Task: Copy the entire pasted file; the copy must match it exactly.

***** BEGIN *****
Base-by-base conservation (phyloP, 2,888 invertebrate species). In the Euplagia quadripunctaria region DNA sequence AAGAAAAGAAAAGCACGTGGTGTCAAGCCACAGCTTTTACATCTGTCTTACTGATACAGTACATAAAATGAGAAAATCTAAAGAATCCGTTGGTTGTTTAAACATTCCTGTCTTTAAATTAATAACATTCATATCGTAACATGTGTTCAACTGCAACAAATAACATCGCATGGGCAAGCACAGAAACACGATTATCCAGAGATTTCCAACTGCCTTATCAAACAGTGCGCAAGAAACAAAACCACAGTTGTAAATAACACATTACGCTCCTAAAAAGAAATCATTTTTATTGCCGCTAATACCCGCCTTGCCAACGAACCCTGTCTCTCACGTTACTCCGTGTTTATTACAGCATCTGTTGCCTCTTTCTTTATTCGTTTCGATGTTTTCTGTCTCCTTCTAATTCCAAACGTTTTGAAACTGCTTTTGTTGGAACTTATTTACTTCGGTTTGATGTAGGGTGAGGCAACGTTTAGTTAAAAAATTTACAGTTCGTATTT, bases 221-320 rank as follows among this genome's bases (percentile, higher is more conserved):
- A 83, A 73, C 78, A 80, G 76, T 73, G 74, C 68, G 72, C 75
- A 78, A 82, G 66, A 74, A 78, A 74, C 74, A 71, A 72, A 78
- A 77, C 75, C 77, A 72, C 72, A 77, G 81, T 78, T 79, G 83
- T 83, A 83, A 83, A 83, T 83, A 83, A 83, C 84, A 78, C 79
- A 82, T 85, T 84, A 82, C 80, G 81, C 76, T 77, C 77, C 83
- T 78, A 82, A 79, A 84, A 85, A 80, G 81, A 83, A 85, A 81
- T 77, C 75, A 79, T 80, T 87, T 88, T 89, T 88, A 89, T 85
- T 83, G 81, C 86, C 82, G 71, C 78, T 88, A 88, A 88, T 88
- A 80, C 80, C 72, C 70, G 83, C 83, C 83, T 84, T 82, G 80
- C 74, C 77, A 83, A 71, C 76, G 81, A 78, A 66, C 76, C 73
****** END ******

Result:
Base-by-base conservation (phyloP, 2,888 invertebrate species). In the Euplagia quadripunctaria region DNA sequence AAGAAAAGAAAAGCACGTGGTGTCAAGCCACAGCTTTTACATCTGTCTTACTGATACAGTACATAAAATGAGAAAATCTAAAGAATCCGTTGGTTGTTTAAACATTCCTGTCTTTAAATTAATAACATTCATATCGTAACATGTGTTCAACTGCAACAAATAACATCGCATGGGCAAGCACAGAAACACGATTATCCAGAGATTTCCAACTGCCTTATCAAACAGTGCGCAAGAAACAAAACCACAGTTGTAAATAACACATTACGCTCCTAAAAAGAAATCATTTTTATTGCCGCTAATACCCGCCTTGCCAACGAACCCTGTCTCTCACGTTACTCCGTGTTTATTACAGCATCTGTTGCCTCTTTCTTTATTCGTTTCGATGTTTTCTGTCTCCTTCTAATTCCAAACGTTTTGAAACTGCTTTTGTTGGAACTTATTTACTTCGGTTTGATGTAGGGTGAGGCAACGTTTAGTTAAAAAATTTACAGTTCGTATTT, bases 221-320 rank as follows among this genome's bases (percentile, higher is more conserved):
- A 83, A 73, C 78, A 80, G 76, T 73, G 74, C 68, G 72, C 75
- A 78, A 82, G 66, A 74, A 78, A 74, C 74, A 71, A 72, A 78
- A 77, C 75, C 77, A 72, C 72, A 77, G 81, T 78, T 79, G 83
- T 83, A 83, A 83, A 83, T 83, A 83, A 83, C 84, A 78, C 79
- A 82, T 85, T 84, A 82, C 80, G 81, C 76, T 77, C 77, C 83
- T 78, A 82, A 79, A 84, A 85, A 80, G 81, A 83, A 85, A 81
- T 77, C 75, A 79, T 80, T 87, T 88, T 89, T 88, A 89, T 85
- T 83, G 81, C 86, C 82, G 71, C 78, T 88, A 88, A 88, T 88
- A 80, C 80, C 72, C 70, G 83, C 83, C 83, T 84, T 82, G 80
- C 74, C 77, A 83, A 71, C 76, G 81, A 78, A 66, C 76, C 73